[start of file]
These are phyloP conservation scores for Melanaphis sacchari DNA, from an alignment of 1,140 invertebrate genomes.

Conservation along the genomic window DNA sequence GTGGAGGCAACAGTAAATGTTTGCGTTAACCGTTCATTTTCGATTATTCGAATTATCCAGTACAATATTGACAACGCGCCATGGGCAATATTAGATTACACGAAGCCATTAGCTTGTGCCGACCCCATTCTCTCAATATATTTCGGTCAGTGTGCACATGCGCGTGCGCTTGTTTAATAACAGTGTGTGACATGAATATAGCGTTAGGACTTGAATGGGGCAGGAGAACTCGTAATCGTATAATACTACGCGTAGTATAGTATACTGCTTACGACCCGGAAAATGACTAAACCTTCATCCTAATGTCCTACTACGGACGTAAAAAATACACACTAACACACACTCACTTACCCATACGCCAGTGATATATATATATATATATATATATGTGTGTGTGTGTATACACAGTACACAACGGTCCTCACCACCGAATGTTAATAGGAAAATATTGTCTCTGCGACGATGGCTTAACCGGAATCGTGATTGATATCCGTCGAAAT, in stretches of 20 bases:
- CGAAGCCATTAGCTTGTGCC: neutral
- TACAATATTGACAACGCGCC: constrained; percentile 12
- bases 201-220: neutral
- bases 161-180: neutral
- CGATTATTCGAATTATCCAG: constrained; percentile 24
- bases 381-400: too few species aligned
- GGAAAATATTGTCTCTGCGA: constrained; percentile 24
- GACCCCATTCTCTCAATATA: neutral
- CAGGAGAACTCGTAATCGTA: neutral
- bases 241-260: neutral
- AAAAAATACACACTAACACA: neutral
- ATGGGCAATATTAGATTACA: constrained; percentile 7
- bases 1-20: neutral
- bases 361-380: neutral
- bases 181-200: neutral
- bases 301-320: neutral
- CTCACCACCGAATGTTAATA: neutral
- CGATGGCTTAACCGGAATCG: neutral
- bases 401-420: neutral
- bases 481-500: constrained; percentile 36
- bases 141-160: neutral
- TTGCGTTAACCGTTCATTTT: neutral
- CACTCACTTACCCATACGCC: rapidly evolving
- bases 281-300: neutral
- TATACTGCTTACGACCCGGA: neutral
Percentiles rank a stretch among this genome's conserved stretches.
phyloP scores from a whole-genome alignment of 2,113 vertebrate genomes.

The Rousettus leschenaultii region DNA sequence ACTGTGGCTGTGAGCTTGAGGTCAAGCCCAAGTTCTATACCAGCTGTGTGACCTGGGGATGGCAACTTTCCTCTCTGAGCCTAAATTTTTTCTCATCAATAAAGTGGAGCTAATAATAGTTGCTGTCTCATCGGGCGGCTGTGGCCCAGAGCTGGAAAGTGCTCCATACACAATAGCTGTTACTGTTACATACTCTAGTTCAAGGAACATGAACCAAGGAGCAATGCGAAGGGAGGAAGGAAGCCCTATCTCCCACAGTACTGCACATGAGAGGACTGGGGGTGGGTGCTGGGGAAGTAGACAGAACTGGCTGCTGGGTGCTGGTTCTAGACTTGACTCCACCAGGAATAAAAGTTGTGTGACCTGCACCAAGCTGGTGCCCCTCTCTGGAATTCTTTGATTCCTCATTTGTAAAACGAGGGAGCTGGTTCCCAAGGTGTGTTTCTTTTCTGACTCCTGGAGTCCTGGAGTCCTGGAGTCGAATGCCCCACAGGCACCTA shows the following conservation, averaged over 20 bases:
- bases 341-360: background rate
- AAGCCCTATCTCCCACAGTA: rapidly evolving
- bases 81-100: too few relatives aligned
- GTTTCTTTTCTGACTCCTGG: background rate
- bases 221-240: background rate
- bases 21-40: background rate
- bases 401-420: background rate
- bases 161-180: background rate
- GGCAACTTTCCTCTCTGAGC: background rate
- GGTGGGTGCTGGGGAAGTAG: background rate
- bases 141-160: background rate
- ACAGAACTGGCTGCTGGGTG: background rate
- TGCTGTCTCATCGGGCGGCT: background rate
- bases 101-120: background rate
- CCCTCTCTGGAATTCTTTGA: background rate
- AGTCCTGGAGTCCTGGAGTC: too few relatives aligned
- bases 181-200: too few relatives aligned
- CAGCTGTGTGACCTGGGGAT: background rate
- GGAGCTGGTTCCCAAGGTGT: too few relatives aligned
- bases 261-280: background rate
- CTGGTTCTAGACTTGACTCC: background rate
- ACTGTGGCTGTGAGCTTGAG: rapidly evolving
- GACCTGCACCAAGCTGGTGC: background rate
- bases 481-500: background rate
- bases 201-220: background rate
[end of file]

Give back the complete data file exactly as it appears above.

These are phyloP conservation scores for Melanaphis sacchari DNA, from an alignment of 1,140 invertebrate genomes.

Conservation along the genomic window DNA sequence GTGGAGGCAACAGTAAATGTTTGCGTTAACCGTTCATTTTCGATTATTCGAATTATCCAGTACAATATTGACAACGCGCCATGGGCAATATTAGATTACACGAAGCCATTAGCTTGTGCCGACCCCATTCTCTCAATATATTTCGGTCAGTGTGCACATGCGCGTGCGCTTGTTTAATAACAGTGTGTGACATGAATATAGCGTTAGGACTTGAATGGGGCAGGAGAACTCGTAATCGTATAATACTACGCGTAGTATAGTATACTGCTTACGACCCGGAAAATGACTAAACCTTCATCCTAATGTCCTACTACGGACGTAAAAAATACACACTAACACACACTCACTTACCCATACGCCAGTGATATATATATATATATATATATATGTGTGTGTGTGTATACACAGTACACAACGGTCCTCACCACCGAATGTTAATAGGAAAATATTGTCTCTGCGACGATGGCTTAACCGGAATCGTGATTGATATCCGTCGAAAT, in stretches of 20 bases:
- CGAAGCCATTAGCTTGTGCC: neutral
- TACAATATTGACAACGCGCC: constrained; percentile 12
- bases 201-220: neutral
- bases 161-180: neutral
- CGATTATTCGAATTATCCAG: constrained; percentile 24
- bases 381-400: too few species aligned
- GGAAAATATTGTCTCTGCGA: constrained; percentile 24
- GACCCCATTCTCTCAATATA: neutral
- CAGGAGAACTCGTAATCGTA: neutral
- bases 241-260: neutral
- AAAAAATACACACTAACACA: neutral
- ATGGGCAATATTAGATTACA: constrained; percentile 7
- bases 1-20: neutral
- bases 361-380: neutral
- bases 181-200: neutral
- bases 301-320: neutral
- CTCACCACCGAATGTTAATA: neutral
- CGATGGCTTAACCGGAATCG: neutral
- bases 401-420: neutral
- bases 481-500: constrained; percentile 36
- bases 141-160: neutral
- TTGCGTTAACCGTTCATTTT: neutral
- CACTCACTTACCCATACGCC: rapidly evolving
- bases 281-300: neutral
- TATACTGCTTACGACCCGGA: neutral
Percentiles rank a stretch among this genome's conserved stretches.
phyloP scores from a whole-genome alignment of 2,113 vertebrate genomes.

The Rousettus leschenaultii region DNA sequence ACTGTGGCTGTGAGCTTGAGGTCAAGCCCAAGTTCTATACCAGCTGTGTGACCTGGGGATGGCAACTTTCCTCTCTGAGCCTAAATTTTTTCTCATCAATAAAGTGGAGCTAATAATAGTTGCTGTCTCATCGGGCGGCTGTGGCCCAGAGCTGGAAAGTGCTCCATACACAATAGCTGTTACTGTTACATACTCTAGTTCAAGGAACATGAACCAAGGAGCAATGCGAAGGGAGGAAGGAAGCCCTATCTCCCACAGTACTGCACATGAGAGGACTGGGGGTGGGTGCTGGGGAAGTAGACAGAACTGGCTGCTGGGTGCTGGTTCTAGACTTGACTCCACCAGGAATAAAAGTTGTGTGACCTGCACCAAGCTGGTGCCCCTCTCTGGAATTCTTTGATTCCTCATTTGTAAAACGAGGGAGCTGGTTCCCAAGGTGTGTTTCTTTTCTGACTCCTGGAGTCCTGGAGTCCTGGAGTCGAATGCCCCACAGGCACCTA shows the following conservation, averaged over 20 bases:
- bases 341-360: background rate
- AAGCCCTATCTCCCACAGTA: rapidly evolving
- bases 81-100: too few relatives aligned
- GTTTCTTTTCTGACTCCTGG: background rate
- bases 221-240: background rate
- bases 21-40: background rate
- bases 401-420: background rate
- bases 161-180: background rate
- GGCAACTTTCCTCTCTGAGC: background rate
- GGTGGGTGCTGGGGAAGTAG: background rate
- bases 141-160: background rate
- ACAGAACTGGCTGCTGGGTG: background rate
- TGCTGTCTCATCGGGCGGCT: background rate
- bases 101-120: background rate
- CCCTCTCTGGAATTCTTTGA: background rate
- AGTCCTGGAGTCCTGGAGTC: too few relatives aligned
- bases 181-200: too few relatives aligned
- CAGCTGTGTGACCTGGGGAT: background rate
- GGAGCTGGTTCCCAAGGTGT: too few relatives aligned
- bases 261-280: background rate
- CTGGTTCTAGACTTGACTCC: background rate
- ACTGTGGCTGTGAGCTTGAG: rapidly evolving
- GACCTGCACCAAGCTGGTGC: background rate
- bases 481-500: background rate
- bases 201-220: background rate